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Army

Infantry Soldier

Non-Commissioned Member | Full Time, Part Time


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Overview

Infantry Soldiers are the Army’s primary combat fighters and are responsible for closing with and engaging the enemy. They are the core members of the Combat Arms team, which includes Artillery and Armoured Soldiers. 

Infantry Soldiers are capable of operating anywhere in the world in any environment – Arctic tundra, mountains, jungle or desert – and in any combination of arms, including airmobile and amphibious operations. The primary duties of an Infantry Soldiers are to:

  • Expertly operate and maintain a wide range of weapons, including rifle, hand-grenades, light, medium and heavy machine-guns, and anti-tank weapons
  • Use sophisticated equipment for field communications, navigation and night-vision surveillance
  • Inspect and maintain weapon systems, vehicles, survival gear and personal defensive equipment
  • Participate in airborne operations
  • Operate with support elements such as fighter aircraft, tactical and artillery
  • Engage in unarmed combat
  • Employ camouflage and concealment, patrol, assault, defence, and escape-and-evasion tactics.

Work environment

Infantry Soldiers normally work outdoors. Both in training and on operations they live and work in conditions that would resemble those in the field. Infantry Soldiers will be posted to a battalion in Canada, but there are employment opportunities across Canada and on deployed operations around the world.

Career Overview

Transcript

SERGEANT JASON GIRARD: I’m Sergeant Jason Girard from Maniwaki, Quebec. I’m an Infanteer posted at the Canadian Armed Forces Infantry School in Gagetown.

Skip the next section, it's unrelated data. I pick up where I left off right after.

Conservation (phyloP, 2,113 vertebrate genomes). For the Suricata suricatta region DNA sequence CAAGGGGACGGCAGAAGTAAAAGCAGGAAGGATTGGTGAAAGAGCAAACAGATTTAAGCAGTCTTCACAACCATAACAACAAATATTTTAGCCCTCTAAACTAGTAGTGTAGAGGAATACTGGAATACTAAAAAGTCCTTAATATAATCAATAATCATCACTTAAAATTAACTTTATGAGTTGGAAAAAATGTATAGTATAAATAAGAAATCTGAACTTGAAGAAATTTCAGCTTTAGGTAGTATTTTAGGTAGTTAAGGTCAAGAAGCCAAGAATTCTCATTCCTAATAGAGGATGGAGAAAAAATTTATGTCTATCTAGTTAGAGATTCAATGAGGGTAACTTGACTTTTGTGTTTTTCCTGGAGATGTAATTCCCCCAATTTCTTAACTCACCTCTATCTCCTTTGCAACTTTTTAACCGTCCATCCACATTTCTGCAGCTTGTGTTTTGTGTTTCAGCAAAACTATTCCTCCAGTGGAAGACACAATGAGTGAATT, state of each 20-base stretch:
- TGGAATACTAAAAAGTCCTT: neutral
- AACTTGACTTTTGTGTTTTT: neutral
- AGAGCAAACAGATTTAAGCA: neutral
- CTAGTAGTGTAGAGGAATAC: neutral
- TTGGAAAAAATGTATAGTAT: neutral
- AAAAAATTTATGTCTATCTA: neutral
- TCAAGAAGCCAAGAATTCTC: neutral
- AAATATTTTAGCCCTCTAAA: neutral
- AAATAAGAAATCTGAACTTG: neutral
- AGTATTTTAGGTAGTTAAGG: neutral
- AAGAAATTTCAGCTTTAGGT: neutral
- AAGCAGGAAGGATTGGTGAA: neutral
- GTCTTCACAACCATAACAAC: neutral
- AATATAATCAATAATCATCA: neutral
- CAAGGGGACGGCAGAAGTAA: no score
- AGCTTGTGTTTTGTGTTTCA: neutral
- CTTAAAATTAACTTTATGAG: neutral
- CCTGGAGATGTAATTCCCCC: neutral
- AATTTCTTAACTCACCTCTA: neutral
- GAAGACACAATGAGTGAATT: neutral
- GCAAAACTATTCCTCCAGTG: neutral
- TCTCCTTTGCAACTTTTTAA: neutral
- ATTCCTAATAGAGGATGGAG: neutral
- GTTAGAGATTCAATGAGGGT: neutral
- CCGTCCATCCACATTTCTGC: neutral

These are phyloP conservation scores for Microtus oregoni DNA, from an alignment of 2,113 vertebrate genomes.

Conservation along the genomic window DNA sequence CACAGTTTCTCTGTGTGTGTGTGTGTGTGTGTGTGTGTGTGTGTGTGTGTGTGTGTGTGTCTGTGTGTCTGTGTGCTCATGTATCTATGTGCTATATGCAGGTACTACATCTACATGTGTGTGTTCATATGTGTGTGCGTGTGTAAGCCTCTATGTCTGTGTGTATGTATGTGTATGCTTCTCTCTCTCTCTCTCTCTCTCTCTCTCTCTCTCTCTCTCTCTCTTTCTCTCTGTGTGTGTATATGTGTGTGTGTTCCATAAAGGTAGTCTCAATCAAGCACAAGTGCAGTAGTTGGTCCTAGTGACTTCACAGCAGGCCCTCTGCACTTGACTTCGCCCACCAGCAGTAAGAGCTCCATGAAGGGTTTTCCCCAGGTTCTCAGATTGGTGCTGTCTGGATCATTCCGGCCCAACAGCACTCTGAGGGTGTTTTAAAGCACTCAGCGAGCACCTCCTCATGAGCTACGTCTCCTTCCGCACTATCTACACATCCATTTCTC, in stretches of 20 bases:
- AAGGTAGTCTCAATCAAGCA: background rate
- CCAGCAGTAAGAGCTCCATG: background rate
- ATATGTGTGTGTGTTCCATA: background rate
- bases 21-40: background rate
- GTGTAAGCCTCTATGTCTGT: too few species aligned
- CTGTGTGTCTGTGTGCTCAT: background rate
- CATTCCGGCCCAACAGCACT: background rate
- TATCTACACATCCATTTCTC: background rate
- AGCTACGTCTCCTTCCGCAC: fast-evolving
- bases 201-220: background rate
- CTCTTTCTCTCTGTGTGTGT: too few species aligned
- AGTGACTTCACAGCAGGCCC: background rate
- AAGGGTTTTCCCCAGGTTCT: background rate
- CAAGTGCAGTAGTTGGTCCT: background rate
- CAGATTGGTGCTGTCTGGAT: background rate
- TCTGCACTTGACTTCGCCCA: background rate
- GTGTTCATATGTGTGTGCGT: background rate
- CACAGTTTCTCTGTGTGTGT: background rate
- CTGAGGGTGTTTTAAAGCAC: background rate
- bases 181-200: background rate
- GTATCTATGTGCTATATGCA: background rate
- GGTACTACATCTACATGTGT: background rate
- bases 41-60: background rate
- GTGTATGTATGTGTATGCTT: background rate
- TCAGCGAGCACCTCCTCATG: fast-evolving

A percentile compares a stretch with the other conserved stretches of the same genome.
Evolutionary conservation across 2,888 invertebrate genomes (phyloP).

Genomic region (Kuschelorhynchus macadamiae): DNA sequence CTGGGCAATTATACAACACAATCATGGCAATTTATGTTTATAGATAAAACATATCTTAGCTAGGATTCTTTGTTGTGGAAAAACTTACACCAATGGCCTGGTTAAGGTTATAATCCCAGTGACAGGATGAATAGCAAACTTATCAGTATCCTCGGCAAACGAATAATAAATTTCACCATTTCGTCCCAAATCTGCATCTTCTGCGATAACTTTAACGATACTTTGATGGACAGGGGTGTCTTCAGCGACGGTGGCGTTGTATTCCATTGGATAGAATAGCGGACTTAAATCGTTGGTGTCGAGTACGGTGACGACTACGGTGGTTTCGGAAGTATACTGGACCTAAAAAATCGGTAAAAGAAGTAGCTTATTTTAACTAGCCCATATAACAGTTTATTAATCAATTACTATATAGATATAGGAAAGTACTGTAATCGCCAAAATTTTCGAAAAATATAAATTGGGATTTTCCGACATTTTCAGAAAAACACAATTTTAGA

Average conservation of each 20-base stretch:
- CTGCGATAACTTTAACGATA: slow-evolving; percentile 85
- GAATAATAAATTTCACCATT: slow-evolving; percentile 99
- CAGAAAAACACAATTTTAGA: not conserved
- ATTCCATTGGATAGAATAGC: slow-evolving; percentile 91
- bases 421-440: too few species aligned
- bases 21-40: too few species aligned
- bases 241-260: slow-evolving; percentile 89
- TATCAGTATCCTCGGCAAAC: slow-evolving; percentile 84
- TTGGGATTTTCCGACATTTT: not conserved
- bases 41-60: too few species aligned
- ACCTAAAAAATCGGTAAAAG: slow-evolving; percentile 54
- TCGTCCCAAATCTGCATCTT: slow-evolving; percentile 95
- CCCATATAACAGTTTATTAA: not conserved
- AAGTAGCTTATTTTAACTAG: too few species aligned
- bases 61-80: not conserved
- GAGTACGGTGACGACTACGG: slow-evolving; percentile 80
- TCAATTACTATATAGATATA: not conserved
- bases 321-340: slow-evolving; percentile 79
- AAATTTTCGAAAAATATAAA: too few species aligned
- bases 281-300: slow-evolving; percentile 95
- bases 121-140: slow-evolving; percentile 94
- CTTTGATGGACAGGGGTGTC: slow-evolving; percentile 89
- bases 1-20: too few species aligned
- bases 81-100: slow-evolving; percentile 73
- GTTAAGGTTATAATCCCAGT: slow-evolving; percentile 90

Infanteers are the primary combat fighters in the Canadian Army. Their role is to close with and destroy the enemy. Working on the front lines, they form the backbone of the Army.

SERGEANT JASON GIRARD: You have to be in great physical shape. Mentally, I’d say you have to be mentally tough. General leadership skills, either natural or you build on them, quick decision-making skills and initiative — those are probably the general backbone of what you need to be a good general infantry soldier.

This exciting job includes mounted operations working out of a LAV 6 light armoured vehicle; airborne operations like parachuting; operating high-tech equipment or firing a multitude of powerful weapons systems, as well as driving and maintaining both soft-skinned and armoured vehicles.

SERGEANT JASON GIRARD: I’ve gone through a lot of cool stuff in my career, and then I’ve done a lot of challenges that have brought me to a higher level of physical and mental preparations.

The infantry is the tip of the spear on the battlefield. They conduct raids and ambushes in a combat mission or conduct patrols and convoy escorts as part of security and stability missions. This is a hands-on job. Infanteers are trained to fight in cities, deserts jungles, the Arctic — or any other environment they are called upon to operate in. And Infanteers are trained to do more than just fight. They deploy across the country to help Canadians combat forest fires, floods, and other natural disasters.